The complement system, as integral part of innate immunity, is an important mediator between inflammatory and homeostatic processes, and participates in the clearance of debris and the defense against microbes. Moreover, its involvement in inflammatory, immune, hematological, age-related, and biomaterial-induced disorders, and its upstream position in inflammation, render complement an interesting target for therapeutic intervention. The balance between activation and regulation of alternative complement pathway (AP), and its central protein component C3, is often what tips the scale between rapid elimination of danger and inapt attack of host cells. Furthermore, human pathogens employ AP inhibition as immune escape strategy. Molecular insight into the processes that shape the activity of C3 therefore has important implications for understanding the role of complement in health, disease and infection, and for the development of complement therapeutics. Based on accomplishments that produced seminal structures and revealed mechanisms of C3-mediated complement activity, this proposal aims at the molecular description of components/events that shape initiation and regulation of the AP and opsonic signaling. The dynamic conversion of C3 to its hydrolytically activated form C3(H2O) will be studied by a combination of structural, biochemical and biophysical methods to reveal its structure and reactivity towards activators and regulators. Careful comparison with C3b as the driving molecule of AP amplification will define determinants of AP activation and provide insight into triggering processes that contribute to inflammatory complications caused by biomaterials or blood oxygenation. Surface opsonization is a direct result of AP amplification and drives phagocytosis and stimulation of adaptive immune responses. In contrast to C3b, the molecular features of the versatile opsonin iC3b that binds to five complement receptors (CR) are still insufficiently described. Structural characterization of iC3b and exploration of its CR recognition pattern will provide important information about the factors that define selectivity and activity ~ the integrin receptor CR3 is of particular interest due to its importance in innate immunity and potential as drug target. Novel cellular assays will extend the study of opsonic signaling at the cellular level and may emerge as tools for drug screening and phagocytic monitoring. Finally, key determinants of physiological AP regulation on host cells will be defined by structural and functional studies of 'regulators of complement activation'(RCA) and microbial mimics thereof. Due to their structural modularity and high AP-directed potency, RCA are considered promising templates for complement inhibitors. Supported on the insight on RCA activity and opsonin specificity as elucidated in this proposal, surface-targeted RCA-based inhibitors will be engineered and evaluated in human and mouse models of complement-mediated disease. One candidate already showed high promise in a model of paroxysmal nocturnal hemoglobinuria, in which it largely surpassed other inhibitors. The proposed studies therefore have high impact for immunology, biomedicine, and drug discovery.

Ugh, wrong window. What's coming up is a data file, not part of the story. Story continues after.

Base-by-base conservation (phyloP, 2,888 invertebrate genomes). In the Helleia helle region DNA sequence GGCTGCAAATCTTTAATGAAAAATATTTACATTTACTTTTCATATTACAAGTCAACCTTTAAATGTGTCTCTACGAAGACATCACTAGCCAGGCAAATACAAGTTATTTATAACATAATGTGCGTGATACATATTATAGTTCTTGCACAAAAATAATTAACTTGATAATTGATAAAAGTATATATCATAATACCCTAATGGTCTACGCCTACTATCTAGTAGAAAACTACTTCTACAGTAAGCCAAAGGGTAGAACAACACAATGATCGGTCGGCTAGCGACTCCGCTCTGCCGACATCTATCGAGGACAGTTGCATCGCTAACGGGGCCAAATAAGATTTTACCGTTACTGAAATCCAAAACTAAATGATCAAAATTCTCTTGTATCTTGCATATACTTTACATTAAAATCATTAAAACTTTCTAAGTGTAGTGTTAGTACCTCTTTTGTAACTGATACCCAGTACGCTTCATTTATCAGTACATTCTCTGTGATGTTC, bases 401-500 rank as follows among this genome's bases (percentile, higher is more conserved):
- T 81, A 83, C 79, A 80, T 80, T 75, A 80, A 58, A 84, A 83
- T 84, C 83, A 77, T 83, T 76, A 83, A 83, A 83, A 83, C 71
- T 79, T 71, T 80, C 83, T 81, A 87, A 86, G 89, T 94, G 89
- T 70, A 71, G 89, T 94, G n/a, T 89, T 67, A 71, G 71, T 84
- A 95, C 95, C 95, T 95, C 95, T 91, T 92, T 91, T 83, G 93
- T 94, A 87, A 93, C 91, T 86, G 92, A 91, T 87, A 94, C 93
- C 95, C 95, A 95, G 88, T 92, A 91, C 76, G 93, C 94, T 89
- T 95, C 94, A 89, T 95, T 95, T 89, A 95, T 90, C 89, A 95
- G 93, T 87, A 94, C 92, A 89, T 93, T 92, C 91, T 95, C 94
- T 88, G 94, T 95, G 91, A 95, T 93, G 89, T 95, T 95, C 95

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Here we provide molecular insight into activation, regulation and signaling of a central pillar of innate immunity, the human complement system, by resolving the structures and functional mechanisms of several key proteins with direct implications for immunology and biomedicine. In view of the strong involvement of complement in inflammatory, immune, and age-related diseases, a particular focus is set on resolving molecular disease associations and the development of a novel class of potent complement inhibitors based on a promising candidate protein.

National Institute of Health (NIH)
Research Project (R01)
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Innate Immunity and Inflammation (III)
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Quill, Helen R
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University of Pennsylvania
Schools of Medicine
United States
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